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Steel Panthers: World At War

Platform(s): Arcade, Game Boy Advance, GameCube, Nintendo DS, PC, PSOne, PSP, PlayStation 2, PlayStation 3, Wii, Xbox, Xbox 360
Genre: Strategy

About Rainier

PC gamer, WorthPlaying EIC, globe-trotting couch potato, patriot, '80s headbanger, movie watcher, music lover, foodie and man in black -- squirrel!

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'Steel Panthers: World At War' - v8.40 Update Patch Available NOW

by Rainier on June 25, 2005 @ 4:18 a.m. PDT

Get Steel Panthers: World At War v8.40 patch off WP (2mb)

The 8.40 patch makes a wide variety of improvements, mostly focused on the “long” World War 2 scenario. Additionally several adjustments were devised to improve the game, including reinforcement allocations, troop morale values when a leader is absent, and reduced visibility in sandstorms.

Steel Panthers: World at War is a tactical wargame that puts you in command of the Allied or Axis powers in a number of scenarios during World War 2. Steel Panthers: World At War was recognized as the Charles S. Roberts Best 20th Century Wargame (2000) and has delighted war game fans since its initial release. Based on the Hall of Fame Steel Panthers series of old, Steel Panthers: World at War is updated and overhauled with better graphics, more detailed orders of battle and improved combat and command modeling. More importantly, it is fully Windows compatible, allowing the latest computers to experience this wargaming classic.

SPWaW 8.40 Patch Notes

  1. Fixed a bug which could allow size zero units with only one man left to appear as snipers in some combat and spotting routines.
  2. Fixed a bug that sometimes caused the program, when generating maps in the editor, for any campaign or battle, with the Victory Frontage option turned off, to place the three victory hex clusters in unexpected locations. Please note that Victory Frontage off is useful for company to battalion sized battles and Victory Frontage on is useful for regimental or brigade sized battles.
  3. Fixed a bug that sometimes caused the game to crash when starting a battle in the long World War II campaign, if playing or fighting the Germans.
  4. Fixed a bug which prevented units riding on vehicles or in soft vehicles from taking damage, when the vehicle was hit by fire.
  5. Fixed a bug in the OOB editor that prevented the unit text file value from saving properly.
  6. Adjusted base experience and morale values used for creation of leaders and units. These are minimum values, to which a random number is added. See tables, below.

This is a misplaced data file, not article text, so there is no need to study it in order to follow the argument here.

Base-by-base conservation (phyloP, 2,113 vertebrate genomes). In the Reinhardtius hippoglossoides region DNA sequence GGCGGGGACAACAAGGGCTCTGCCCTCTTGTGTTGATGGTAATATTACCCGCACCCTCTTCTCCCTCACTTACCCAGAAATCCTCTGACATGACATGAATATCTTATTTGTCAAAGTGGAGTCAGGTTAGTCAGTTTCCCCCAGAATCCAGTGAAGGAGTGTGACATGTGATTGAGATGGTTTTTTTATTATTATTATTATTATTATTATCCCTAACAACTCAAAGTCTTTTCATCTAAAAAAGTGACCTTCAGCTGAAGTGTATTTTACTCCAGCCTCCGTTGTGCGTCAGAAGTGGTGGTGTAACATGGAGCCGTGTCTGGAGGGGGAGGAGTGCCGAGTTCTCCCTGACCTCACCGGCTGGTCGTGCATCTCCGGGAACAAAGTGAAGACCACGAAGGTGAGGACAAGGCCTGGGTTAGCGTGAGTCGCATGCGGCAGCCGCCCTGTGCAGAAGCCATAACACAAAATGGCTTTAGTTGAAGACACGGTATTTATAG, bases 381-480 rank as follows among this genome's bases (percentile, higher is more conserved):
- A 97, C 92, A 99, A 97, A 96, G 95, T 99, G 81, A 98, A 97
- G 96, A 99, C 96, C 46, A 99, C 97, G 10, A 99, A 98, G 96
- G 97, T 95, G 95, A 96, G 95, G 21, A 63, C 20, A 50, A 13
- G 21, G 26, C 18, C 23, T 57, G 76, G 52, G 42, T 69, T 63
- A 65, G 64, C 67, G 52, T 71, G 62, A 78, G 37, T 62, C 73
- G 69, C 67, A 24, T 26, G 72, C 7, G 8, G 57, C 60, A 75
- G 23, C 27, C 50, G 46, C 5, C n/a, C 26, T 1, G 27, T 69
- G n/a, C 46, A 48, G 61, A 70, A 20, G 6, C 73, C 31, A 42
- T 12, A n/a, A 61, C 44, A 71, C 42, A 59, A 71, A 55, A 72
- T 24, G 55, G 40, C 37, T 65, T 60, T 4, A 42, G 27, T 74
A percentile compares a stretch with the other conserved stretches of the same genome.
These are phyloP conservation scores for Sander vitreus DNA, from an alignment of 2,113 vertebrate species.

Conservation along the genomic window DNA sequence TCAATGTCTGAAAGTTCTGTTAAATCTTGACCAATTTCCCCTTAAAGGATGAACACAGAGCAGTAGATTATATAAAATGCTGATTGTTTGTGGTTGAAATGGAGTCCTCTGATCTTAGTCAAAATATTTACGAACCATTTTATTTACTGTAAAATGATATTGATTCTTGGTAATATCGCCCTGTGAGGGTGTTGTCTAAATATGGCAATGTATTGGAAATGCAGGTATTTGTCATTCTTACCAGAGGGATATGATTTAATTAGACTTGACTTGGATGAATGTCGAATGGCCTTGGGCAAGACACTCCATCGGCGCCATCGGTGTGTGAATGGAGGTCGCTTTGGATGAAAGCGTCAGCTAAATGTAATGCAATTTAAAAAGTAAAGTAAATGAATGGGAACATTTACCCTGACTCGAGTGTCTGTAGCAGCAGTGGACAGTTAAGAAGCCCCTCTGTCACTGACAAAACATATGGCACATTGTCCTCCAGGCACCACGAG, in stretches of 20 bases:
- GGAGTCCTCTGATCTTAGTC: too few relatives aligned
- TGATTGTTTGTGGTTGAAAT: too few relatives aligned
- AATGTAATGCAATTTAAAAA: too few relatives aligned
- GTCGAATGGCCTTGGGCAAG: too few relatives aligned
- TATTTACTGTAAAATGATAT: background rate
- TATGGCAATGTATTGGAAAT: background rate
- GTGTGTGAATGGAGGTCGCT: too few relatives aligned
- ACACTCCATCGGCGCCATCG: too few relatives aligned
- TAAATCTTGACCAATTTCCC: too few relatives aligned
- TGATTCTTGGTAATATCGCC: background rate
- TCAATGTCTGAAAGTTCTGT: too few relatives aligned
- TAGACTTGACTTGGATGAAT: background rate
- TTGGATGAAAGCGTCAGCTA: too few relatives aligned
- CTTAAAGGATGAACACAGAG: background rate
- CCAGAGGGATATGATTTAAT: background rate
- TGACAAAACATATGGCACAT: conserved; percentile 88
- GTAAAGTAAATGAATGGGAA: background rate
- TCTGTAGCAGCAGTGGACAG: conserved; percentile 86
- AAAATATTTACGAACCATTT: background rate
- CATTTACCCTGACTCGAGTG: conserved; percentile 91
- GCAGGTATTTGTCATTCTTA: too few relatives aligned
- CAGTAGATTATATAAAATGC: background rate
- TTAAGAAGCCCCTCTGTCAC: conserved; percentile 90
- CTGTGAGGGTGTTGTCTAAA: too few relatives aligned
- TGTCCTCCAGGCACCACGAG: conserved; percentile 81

7. Made it a bit easier to spot enemy units, especially at range one of zero.
  8. Rewrote the code that chooses if the player mission is advance or assault in the long WWII Campaign and campaigns created using the Campaign Generator. Decreased the likelihood of Allied armies in the early war and Axis powers in the late war.
  9. Changed the way reinforcement points are generated in the long WWII Campaign. Instead of having a maximum of 1/15th the value of the players force, the value is now 1/10th of the enemy force. The reasoning here is that reinforcements are more needed when the player is outnumbered, such as in a defend mission, than when he has the dominate force, such as in an advance mission.
  10. In 1944 of the long WWII campaign, the computer opponent will receive more troops, if the human is playing Axis and fewer, if he is playing Allied. This effect becomes greater in 1945.
  11. Rewrote bit of code that determines where a unit will move. In meeting engagements, if a unit was closer to a friendly hex than an enemy hex, it would move towards that hex. When visibility was high, that put most friendly units closer the friendly hex and most would move to that friendly hex and mill around. Now they will only move towards a friendly hex if there are no enemy hexes left or they are very close to the friendly hex, else they will move towards an enemy hex.
  12. Altered the equations some for determining visibility in random battles. Extreme and very short ranges are less frequent (less than 5 or more than 40). Computer opponent artificial intelligence was having difficulty setting up, in these cases.
  13. Reduced visibility in sand storms in the desert by a significant amount in random battles.
  14. Modified how the German computer opponent picks troops in the long World War II campaign. Uses same pick lists, but picks in a slightly different fashion. Very small battles were using odd choices, since the unit costs have arisen in some orders of battle.

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